Civil disorder, as recent history demonstrates, can also fatally undermine the credibility of an elected government. In February 1974, in the wake of crippling strikes by the National Union of Mine Workers, the debilitated administration of Conservative Prime Minister Edward Heath called an election, using the slogan: "Who Governs Britain?" Whoever did govern Britain, it was not Edward Heath: the British electorate delivered the first hung Parliament since 1929 and serious industrial action plagued the country for a decade more, playing no small part in the defeat of Labour Prime Minister James Callaghan in 1979.

    Eleven years later, civil unrest once again cost a prime minister their job. The poll tax riots of March 1990, which began as a peaceful demonstration against the Thatcher government's hated new tax, the Community Charge, turned into a riot in Trafalgar Square, leaving more than a hundred people injured and resulted in the arrest of 339 people. Though the violence was condemned by both government and activists alike, the strength of opposition to the community charge led to its abandonment and fundamentally weakened Margaret Thatcher's authority: the "Iron Lady" who "wasn't for turning" had been cowed into a humiliating U-turn.

    The current PM, David Cameron, has now chosen to return home early from holiday in Tuscany to take control of the developing crisis. Cameron clearly understands that a weak response to events could ultimately cost him his job, as it has some of his predecessors. The difficulty is that past precedent indicates that a hard-line response could be equally as disastrous.

    From 'hug a hoodie' to 'hang a hoodie'

    The public anger provoked by the scenes of looting and violence that have played out over August 6-8 is evident in calls for the British police to employ tougher tactics - water cannon and baton rounds - and in demands for military intervention.

    As scenes of feral, masked youth plundering at will fill the nation's television screens, Cameron's 2006 injunction to supporters to "hug a hoodie", delivered as he attempted to re-brand the Tories as "compassionate Conservatives", now appears embarrassingly naive. For the moment, however, Cameron has resisted calls for more extreme measures, looking instead to flood London's streets with enough officers to suppress any disturbance.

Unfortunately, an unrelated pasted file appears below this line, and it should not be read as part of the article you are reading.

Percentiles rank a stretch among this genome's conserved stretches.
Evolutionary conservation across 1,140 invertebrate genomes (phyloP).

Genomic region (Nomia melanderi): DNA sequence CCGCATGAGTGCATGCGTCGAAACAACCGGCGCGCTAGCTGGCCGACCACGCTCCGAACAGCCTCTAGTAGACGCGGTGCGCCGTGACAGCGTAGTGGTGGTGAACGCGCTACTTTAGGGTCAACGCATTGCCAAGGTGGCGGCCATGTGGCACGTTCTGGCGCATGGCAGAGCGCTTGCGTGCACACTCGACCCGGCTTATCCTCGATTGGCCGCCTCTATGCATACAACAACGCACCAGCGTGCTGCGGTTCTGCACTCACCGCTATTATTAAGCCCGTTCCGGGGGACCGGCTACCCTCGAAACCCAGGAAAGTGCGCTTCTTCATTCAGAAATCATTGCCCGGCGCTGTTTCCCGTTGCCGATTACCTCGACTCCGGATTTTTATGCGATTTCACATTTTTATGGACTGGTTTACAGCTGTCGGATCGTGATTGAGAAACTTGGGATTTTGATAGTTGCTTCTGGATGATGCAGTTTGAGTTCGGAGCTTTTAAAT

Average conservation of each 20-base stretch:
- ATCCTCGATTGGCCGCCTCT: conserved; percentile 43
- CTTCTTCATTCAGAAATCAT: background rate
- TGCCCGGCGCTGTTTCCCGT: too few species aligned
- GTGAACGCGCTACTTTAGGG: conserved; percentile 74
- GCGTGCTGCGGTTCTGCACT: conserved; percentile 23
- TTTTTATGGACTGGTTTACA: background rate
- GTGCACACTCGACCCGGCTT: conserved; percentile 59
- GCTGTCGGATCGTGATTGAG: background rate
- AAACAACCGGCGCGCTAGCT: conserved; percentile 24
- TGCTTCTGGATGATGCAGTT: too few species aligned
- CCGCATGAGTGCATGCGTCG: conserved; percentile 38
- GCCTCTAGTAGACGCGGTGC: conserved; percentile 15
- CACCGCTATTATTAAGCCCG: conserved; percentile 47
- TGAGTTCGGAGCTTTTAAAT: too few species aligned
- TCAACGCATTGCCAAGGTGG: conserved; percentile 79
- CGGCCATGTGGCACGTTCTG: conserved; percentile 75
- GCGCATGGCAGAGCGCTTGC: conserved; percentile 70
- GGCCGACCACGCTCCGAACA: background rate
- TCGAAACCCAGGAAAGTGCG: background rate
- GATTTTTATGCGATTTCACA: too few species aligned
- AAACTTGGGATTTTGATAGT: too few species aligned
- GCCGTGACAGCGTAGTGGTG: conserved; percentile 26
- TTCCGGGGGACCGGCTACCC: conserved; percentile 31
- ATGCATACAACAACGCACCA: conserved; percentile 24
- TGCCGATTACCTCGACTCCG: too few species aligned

History suggests that this is a sensible response. Leaving aside the fact that the present British armed forces are themselves stretched to breaking point by international commitments and the impact of government cuts, the history of military intervention in quelling civil disorder is not a happy one.

    Before the emergence of organised local and national police forces in the nineteenth century, the army was the only significant weapon that the British government had to suppress riot and insurrection. The last time that London experienced successive nights of lawlessness on a scale comparable with present unrest, during the anti-Catholic Gordon Riots of June 2-9, 1780, George III's decision to send in the troops, while ending the unrest, resulted in the death of more than two hundred people.

    It was the use of troops to disperse a crowd of peaceful pro-democracy demonstrators in St Peter's Fields, Manchester, on August 16, 1819, that led to the infamous "Peterloo Massacre", in which fifteen people died and a further four hundred were injured. The much more recent, but equally bitter experience of British troops patrolling the streets of Northern Ireland, offers a further reminder that soldiers are not policemen and that their presence will often inflame rather than pacify tensions.

    The revival of tactics such as the use of "sus" laws - broad-ranging stop and search powers - by police is rumoured to have already triggered more violence in Hackney. It is entirely possible that the deployment of water cannon and rubber bullets might do the same - especially were someone to be seriously injured through the use of these devices. But if the temptation to adopt an overly aggressive stance towards the looters should be resisted, the question of what to do instead offers no easy answers.

    Many liberal commentators have suggested that the government's own austerity measures have produced these disturbances, but if that is an explanation, it is only a partial one. The impact of these cuts is really only just being felt. Cutting further may well provoke more rioting - but the uncomfortable truth is that the events of the past few days have been the result of decades, not months of neglect, deprivation and widening social inequality. It may well take decades more to address these inequalities.

    Yet the tangled causes of urban decay in this country must be unravelled. Otherwise, Britain may be faced with a social menace that cannot be stopped, because this rebellion, unlike past insurrections, has no political or moral consciousness, only an indiscriminate urge to consume and destroy.

    Dr Ted Vallance is Reader in history at Roehampton University and the author of A Radical History of Britain (Abacus, 2010).

    The views expressed in this article are the author's own and do not necessarily reflect Al Jazeera's editorial policy.

    SOURCE: Al Jazeera